Tag Archives: Film Composer

Patrick Doyle Talks Cinderella (2015)

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Patrick Doyle talks Cinderella (2015)

In 2015 Cinderella became the latest Disney animated film to undergo the live-action remake treatment and the results were….okay (depending on who you ask). The biggest change between the 1950 original and this version is that the latter is not a musical (which I think is a real shame).

Unlike Maleficent, which told the Sleeping Beauty story from the perspective of the titular character, Cinderella basically retold the story straight (with various changes here and there, but nothing too extreme). And as beautiful as it looked in the previews, I couldn’t bring myself to watch it, as I grew up watching the animated film. Also, no offense, but Cate Blanchett has NOTHING on Eleanor Audley when it comes to playing Lady Tremaine (I watched a few clips to get an idea of the film).

One bright spot is Patrick Doyle’s score, created with an emphasis on romance. Doyle frequently collaborates with director Kenneth Branagh (including Hamlet and Thor) and the resulting music was well-received by critics. Doyle briefly mentions the score in a red carpet interview I was able to find for the film’s premiere (available in the link above). Doyle enjoyed creating the music for this film and described it as being “very eclectic.”

Unfortunately it is a very short interview, but I hope you enjoy it (if anyone can point me to a longer interview regarding this film, I will happily add it) 🙂

I’m glad everyone is enjoying Disturbing Disney so far; I just wanted to let you know that the next installment will come next week. Right now the university is on spring break and I’m working extra hours so I don’t have a lot of time to work on that series right now (that’s why I’ve been doing smaller posts thus far).

If you’d like to learn more about the film scores of Patrick Doyle, see here

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On this day in film history: Welcome Andre Previn!

On this day in film history, one of the most versatile musicians of the 20th century was born.

André Previn

Andre Previn is believed to have been born in 1929 (his birth records were subsequently lost when his parents fled Germany) to Jewish parents, and he began to study music from a relatively young age.

Previn came to the attention of Hollywood in 1948 when he began arranging and composing film scores.

Some of Previn’s more notable film scores include: Elmer Gantry (1960), The Four Horsemen of the Apocalypse (1961) and Inside Daisy Clover (1965). Previn also arranged Andrew Lloyd Weber’s music for the film adaptation of Jesus Christ Superstar in 1973.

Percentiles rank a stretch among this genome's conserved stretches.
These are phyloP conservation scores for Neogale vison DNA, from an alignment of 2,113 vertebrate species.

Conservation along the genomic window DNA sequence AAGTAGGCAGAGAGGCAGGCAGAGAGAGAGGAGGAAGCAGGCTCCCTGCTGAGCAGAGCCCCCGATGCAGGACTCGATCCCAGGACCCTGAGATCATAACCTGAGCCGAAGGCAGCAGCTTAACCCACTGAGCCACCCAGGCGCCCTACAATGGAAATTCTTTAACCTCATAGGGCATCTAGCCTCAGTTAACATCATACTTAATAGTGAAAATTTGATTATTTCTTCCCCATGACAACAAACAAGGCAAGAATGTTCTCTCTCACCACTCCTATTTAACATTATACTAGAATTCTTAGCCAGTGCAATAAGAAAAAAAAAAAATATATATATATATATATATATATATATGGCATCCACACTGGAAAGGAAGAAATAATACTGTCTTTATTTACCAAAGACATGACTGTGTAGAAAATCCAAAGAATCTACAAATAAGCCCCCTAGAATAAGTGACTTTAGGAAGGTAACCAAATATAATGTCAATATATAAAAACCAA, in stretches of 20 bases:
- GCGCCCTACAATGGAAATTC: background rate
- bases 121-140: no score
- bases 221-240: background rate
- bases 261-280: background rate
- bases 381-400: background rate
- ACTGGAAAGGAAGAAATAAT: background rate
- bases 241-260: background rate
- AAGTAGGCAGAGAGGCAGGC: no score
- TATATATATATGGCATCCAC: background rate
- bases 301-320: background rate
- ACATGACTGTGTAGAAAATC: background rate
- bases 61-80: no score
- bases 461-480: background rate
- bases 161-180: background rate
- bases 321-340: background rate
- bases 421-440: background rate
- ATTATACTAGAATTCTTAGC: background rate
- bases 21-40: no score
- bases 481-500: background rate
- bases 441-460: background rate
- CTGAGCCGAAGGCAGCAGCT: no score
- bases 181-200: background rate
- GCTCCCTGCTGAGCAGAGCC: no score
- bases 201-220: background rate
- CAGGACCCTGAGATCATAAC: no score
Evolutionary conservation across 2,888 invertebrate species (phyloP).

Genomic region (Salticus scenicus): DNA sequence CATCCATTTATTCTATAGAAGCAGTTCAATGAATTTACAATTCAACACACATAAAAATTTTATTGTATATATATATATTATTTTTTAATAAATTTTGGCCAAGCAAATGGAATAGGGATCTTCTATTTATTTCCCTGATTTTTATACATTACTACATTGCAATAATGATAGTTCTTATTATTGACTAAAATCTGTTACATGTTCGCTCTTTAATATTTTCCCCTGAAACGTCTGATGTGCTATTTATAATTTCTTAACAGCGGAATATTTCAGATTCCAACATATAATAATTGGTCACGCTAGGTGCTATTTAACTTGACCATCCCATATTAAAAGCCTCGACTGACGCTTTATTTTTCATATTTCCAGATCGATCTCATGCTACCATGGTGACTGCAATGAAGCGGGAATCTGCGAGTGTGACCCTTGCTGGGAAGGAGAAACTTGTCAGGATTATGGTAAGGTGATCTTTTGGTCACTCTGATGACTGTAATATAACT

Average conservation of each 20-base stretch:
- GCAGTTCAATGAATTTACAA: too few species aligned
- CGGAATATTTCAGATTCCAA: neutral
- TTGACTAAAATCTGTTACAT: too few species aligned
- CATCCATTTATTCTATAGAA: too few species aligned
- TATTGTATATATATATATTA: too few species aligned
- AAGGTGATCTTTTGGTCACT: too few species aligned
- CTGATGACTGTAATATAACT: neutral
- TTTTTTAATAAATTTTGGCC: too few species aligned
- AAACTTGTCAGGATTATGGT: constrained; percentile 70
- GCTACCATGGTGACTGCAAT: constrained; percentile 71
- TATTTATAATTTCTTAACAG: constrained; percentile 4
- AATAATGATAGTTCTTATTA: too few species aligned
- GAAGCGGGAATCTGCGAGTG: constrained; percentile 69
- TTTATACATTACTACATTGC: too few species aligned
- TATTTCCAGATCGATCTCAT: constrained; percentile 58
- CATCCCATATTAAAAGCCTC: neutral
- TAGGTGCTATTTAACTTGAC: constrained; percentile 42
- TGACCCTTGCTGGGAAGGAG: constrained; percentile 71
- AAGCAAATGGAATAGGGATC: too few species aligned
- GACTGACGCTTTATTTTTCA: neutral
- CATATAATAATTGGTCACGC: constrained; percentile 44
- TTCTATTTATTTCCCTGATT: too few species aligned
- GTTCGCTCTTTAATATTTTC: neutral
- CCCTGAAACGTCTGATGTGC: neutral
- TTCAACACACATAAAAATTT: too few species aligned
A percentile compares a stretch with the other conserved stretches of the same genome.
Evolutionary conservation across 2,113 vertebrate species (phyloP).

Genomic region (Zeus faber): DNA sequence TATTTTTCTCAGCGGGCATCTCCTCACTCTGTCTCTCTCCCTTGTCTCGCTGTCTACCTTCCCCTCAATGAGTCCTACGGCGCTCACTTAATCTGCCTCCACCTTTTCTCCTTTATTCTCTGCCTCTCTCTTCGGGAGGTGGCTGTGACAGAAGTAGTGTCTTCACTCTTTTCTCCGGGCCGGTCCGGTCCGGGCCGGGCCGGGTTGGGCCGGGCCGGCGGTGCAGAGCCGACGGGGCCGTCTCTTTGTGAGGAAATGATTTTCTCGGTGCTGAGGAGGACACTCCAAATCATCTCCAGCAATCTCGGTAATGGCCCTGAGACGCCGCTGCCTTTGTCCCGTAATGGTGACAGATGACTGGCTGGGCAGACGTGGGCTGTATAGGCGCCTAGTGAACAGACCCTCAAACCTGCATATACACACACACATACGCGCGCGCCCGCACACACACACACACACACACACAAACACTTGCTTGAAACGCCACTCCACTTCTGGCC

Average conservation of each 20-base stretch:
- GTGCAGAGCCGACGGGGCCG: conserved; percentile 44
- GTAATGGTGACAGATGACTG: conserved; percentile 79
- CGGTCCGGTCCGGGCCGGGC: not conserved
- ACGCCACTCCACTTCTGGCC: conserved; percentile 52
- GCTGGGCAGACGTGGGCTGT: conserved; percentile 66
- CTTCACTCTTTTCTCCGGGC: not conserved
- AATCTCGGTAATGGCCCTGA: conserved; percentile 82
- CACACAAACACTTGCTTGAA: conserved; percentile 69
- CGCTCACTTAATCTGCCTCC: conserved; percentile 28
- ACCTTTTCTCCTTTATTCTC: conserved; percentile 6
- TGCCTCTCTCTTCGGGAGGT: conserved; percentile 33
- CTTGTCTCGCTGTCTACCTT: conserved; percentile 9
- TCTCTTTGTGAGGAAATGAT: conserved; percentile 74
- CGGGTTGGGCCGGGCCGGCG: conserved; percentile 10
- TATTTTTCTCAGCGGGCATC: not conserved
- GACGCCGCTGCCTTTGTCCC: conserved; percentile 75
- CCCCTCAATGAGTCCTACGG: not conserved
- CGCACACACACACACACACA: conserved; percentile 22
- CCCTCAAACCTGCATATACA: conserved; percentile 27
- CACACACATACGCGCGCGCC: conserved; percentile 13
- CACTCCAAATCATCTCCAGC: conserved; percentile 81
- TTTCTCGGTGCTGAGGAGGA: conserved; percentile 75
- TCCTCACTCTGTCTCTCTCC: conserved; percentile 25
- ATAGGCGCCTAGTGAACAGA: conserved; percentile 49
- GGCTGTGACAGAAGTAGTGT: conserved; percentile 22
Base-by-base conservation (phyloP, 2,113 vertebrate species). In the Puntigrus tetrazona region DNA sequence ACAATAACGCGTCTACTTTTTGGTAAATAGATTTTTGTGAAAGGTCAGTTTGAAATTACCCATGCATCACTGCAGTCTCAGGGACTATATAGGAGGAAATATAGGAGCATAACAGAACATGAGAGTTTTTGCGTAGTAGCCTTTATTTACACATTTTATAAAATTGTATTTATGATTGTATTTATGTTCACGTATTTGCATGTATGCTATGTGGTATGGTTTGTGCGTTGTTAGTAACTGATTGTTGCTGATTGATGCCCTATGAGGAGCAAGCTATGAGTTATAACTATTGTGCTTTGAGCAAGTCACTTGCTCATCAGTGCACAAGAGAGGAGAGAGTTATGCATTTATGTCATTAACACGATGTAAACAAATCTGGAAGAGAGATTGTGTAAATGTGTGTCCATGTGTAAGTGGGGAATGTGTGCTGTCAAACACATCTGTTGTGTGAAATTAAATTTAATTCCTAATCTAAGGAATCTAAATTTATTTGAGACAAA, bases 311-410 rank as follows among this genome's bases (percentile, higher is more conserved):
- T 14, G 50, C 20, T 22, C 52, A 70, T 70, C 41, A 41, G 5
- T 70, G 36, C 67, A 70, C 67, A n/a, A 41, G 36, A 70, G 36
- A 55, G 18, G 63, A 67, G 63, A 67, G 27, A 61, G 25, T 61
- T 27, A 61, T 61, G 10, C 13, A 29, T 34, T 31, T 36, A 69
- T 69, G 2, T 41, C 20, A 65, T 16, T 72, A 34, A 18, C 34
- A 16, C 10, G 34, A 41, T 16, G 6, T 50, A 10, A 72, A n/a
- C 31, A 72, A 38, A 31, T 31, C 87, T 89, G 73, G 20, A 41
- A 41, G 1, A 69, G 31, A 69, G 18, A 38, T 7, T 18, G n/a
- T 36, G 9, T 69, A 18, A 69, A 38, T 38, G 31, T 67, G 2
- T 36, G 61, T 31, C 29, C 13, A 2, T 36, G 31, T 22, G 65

Besides a composer, Previn has also seen a thriving career as a jazz pianist and as a conductor (so essentially he’s had three careers all at the same time, which is an incredible feat).

Over the course of his life, Previn has received four Academy Awards and TEN Grammy Awards and at the age of 87 is still composing music to this day (though I believe he has long since retired from film scoring).

For more “On this day” posts, see here

On this day in Film History: R.I.P. Franz Waxman

On February 24th, 1967, the world lost a remarkable film composer when Franz Waxman (1906-1967) passed away. Waxman worked in Hollywood during the Golden Age of Movies and was a contemporary of Max Steiner, Erich Korngold and Alfred Newman (among others).

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Credit to franzwaxman.com

Waxman studied composition and conducting at the Dresden Music Academy and initially worked for the German film industry, orchestrating Friedrich Hollander’s score for The Blue Angel (1930) and creating his first film score for Liliom in 1934. However, being from a Jewish family, Waxman found himself subjected to a severe beating from Nazi supporters and left Germany that same year for Paris and then Hollywood.

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Once in Hollywood, Waxman made the acquaintance of director James Whale, which led to the composer working on the now-acclaimed The Bride of Frankenstein (1935). While the film was well-received, Waxman still left Universal Studio for MGM and it was while there that he composed the score for Alfred Hitchcock’s 1940 film Rebecca, the score that ultimately made his name in Hollywood.

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Other films that Waxman scored include (but are not limited to): Objective, Burma! (1945), Sunset Boulevard (1950), A Place in the Sun (1951), Taras Bulba (1962) and Rear Window (1954).

Though nominated multiple times for an Academy Award, Waxman only won twice: For Sunset Boulevard and A Place in the Sun. The great composer’s career ended with his death from cancer in 1967, having scored over 150 films. Franz Waxman was truly one of the greats in the world of film music.

*all film posters are the property of their respective film studios

For more “On this day” posts, see here